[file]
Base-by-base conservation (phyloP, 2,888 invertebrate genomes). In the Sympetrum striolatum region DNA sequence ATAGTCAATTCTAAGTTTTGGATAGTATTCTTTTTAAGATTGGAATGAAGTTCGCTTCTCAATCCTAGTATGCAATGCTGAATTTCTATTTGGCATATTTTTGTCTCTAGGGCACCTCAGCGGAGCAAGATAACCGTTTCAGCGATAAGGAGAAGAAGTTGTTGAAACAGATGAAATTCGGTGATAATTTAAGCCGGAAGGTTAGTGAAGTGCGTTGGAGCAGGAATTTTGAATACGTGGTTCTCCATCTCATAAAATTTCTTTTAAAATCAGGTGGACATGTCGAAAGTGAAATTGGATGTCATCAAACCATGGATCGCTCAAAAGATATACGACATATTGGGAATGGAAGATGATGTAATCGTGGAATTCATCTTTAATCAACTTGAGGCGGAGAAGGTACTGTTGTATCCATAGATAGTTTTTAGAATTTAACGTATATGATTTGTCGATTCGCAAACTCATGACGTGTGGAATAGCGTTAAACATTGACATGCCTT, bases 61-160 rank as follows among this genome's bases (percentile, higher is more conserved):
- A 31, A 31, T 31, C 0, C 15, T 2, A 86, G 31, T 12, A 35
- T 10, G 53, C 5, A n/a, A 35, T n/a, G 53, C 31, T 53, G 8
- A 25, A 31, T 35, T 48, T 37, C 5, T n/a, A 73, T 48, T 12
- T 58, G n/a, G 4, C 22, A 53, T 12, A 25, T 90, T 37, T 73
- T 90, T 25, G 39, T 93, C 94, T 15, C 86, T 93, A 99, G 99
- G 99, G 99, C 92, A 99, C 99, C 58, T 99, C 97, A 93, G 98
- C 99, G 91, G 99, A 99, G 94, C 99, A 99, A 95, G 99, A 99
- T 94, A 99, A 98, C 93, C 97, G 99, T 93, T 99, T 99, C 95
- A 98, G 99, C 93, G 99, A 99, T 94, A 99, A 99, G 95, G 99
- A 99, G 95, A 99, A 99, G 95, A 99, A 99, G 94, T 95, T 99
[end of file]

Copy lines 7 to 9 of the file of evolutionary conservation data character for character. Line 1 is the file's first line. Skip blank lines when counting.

- G 99, G 99, C 92, A 99, C 99, C 58, T 99, C 97, A 93, G 98
- C 99, G 91, G 99, A 99, G 94, C 99, A 99, A 95, G 99, A 99
- T 94, A 99, A 98, C 93, C 97, G 99, T 93, T 99, T 99, C 95